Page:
In the Trenches: Savvy Approach to Production Can Help Slash Your Bottom Line
That said, unless there’s a reason to look elegant, strive for the “well-dressed” look. There are many good-quality paper stocks that don’t cost as much and still allow the ink to lay well.
Determine what attracts you to the premium paper. Is it whiteness? Opacity? Texture? Then work with the creative team to choose an alternative paper that meets the same objectives without breaking the bank. Many organizations like to use recycled paper as well.
Limit the number of colors
Using an eight-color press costs more than using a six-color press. One obvious way of watching costs is to stick with six colors or fewer. A smart creative team will achieve the same effect without blowing the budget by creating a PMS color out of a process color. This eliminates the need for a seventh color. But don’t expect the designer to build a corporate color or logo out of a four-color process. When color is critical, it’s important to stick with the PMS to ensure consistency and accuracy.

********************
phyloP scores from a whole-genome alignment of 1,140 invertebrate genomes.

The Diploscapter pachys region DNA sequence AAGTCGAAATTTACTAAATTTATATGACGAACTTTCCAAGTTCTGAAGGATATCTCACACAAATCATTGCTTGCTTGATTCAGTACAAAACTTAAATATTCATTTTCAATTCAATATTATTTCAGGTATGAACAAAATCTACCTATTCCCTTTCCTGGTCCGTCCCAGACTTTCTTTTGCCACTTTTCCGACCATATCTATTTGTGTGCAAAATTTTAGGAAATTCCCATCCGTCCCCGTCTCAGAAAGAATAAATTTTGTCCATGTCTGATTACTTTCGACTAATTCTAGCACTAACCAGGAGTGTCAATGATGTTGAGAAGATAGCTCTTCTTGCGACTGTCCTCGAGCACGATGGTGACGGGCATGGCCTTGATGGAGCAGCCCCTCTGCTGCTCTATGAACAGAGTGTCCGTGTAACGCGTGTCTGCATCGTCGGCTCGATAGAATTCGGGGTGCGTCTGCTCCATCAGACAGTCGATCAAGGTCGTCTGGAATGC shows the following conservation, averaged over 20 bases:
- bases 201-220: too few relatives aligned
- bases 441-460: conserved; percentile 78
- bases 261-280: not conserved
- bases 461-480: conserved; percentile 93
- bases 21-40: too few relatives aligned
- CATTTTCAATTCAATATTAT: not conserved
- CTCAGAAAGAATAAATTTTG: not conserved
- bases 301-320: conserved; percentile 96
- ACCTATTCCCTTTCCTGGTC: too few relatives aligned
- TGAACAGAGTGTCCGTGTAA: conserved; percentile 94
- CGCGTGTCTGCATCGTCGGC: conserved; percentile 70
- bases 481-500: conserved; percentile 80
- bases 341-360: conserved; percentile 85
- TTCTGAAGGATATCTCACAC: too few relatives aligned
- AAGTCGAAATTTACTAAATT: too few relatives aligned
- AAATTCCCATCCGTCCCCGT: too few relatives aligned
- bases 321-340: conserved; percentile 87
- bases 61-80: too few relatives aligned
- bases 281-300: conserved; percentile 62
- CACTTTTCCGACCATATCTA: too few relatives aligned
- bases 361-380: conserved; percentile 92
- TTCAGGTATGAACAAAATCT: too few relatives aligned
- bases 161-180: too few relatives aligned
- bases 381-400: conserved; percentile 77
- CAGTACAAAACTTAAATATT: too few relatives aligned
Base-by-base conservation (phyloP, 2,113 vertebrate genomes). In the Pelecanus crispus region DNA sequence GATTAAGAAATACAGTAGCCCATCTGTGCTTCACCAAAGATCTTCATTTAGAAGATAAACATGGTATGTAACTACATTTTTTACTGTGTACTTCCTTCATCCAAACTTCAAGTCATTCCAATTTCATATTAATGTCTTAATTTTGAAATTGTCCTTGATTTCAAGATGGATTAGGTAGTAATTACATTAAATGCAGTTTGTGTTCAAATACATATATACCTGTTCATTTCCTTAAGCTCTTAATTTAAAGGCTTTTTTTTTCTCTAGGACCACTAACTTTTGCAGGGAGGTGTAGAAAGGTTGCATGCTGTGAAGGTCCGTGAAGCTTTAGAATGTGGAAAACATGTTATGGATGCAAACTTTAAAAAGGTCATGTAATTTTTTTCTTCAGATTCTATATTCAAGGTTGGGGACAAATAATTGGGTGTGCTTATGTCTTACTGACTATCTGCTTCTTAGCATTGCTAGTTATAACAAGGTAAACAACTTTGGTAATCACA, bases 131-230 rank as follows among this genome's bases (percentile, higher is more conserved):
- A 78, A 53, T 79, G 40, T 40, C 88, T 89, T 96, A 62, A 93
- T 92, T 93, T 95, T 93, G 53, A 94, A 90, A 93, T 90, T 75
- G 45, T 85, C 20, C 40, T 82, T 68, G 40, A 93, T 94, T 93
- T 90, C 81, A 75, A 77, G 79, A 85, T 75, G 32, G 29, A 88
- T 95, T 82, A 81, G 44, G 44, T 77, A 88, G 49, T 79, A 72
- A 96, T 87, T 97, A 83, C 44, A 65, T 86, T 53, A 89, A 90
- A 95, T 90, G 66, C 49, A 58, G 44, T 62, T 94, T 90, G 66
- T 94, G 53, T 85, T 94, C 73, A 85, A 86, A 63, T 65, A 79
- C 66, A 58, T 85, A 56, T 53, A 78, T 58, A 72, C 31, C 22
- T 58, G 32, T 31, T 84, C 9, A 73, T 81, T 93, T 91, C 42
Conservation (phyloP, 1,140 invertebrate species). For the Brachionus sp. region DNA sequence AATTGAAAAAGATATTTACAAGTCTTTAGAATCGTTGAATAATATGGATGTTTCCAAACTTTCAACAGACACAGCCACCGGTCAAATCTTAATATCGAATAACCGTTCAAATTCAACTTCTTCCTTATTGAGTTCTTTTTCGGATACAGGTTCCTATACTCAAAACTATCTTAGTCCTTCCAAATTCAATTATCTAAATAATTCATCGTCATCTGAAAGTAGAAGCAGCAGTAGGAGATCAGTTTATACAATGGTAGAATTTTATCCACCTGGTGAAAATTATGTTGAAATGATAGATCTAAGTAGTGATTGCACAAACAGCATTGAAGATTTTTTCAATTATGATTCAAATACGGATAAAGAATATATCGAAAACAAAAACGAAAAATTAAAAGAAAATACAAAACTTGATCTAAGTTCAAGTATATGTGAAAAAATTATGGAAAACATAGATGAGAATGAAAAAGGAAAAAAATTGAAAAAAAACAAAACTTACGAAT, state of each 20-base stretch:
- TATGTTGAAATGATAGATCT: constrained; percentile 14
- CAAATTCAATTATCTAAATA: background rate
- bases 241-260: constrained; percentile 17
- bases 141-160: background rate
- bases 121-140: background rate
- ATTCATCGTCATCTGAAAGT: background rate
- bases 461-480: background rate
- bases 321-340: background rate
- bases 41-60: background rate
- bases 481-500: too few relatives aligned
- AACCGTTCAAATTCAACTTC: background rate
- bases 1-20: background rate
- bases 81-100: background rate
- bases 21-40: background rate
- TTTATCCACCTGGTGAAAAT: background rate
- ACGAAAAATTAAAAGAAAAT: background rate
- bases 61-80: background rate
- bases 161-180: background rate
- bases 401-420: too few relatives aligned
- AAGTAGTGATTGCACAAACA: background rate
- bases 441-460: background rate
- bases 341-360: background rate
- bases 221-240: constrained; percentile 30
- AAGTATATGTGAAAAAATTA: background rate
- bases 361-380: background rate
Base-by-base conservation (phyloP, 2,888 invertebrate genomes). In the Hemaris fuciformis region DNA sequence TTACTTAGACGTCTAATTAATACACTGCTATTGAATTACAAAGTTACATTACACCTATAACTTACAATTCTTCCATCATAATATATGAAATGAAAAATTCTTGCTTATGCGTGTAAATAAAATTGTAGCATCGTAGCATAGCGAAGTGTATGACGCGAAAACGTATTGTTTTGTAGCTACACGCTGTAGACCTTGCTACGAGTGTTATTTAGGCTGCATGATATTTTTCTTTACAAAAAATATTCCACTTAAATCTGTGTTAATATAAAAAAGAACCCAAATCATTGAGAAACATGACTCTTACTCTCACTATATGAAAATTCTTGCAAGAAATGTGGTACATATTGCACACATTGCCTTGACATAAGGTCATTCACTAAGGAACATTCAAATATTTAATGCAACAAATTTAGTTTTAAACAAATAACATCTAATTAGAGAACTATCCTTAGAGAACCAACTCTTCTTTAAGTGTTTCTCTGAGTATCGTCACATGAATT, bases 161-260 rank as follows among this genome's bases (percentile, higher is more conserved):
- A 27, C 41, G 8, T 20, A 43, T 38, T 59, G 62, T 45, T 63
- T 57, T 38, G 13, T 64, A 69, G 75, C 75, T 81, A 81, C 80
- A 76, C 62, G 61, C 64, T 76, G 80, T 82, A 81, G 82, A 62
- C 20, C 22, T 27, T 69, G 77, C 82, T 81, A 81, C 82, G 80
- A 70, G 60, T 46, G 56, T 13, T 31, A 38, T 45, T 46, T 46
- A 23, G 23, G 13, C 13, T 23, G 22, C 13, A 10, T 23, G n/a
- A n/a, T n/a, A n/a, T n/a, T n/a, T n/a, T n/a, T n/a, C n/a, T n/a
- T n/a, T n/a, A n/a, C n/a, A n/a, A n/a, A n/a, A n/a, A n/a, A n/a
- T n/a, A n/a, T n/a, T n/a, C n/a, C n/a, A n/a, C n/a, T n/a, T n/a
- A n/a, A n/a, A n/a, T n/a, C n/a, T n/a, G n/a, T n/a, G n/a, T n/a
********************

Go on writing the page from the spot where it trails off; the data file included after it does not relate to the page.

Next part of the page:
Negotiate contract pricing
If your volumes warrant it, your agency might negotiate contract pricing. Remember, the more printing you buy, the bigger the discount. If you’re ready to experiment with this process, the agency might start with a simple component, such as a business reply envelope or courtesy reply envelope.
Organizations, such as those in public broadcasting, with six to eight efforts in their renewal programs are good candidates for contract pricing. Their agencies could commit to a manufacturer for a 12-month supply of carrier and reply envelopes. The manufacturer will produce the envelopes whenever it has time, keep them in stock and pull them to print quarterly. Why would the manufacturer do this? Because the organization or its agency is guaranteeing the manufacturer a portion of its business for the year. And the manufacturer counts on the fact that it’ll be offered the opportunity to quote on the outer envelopes, too.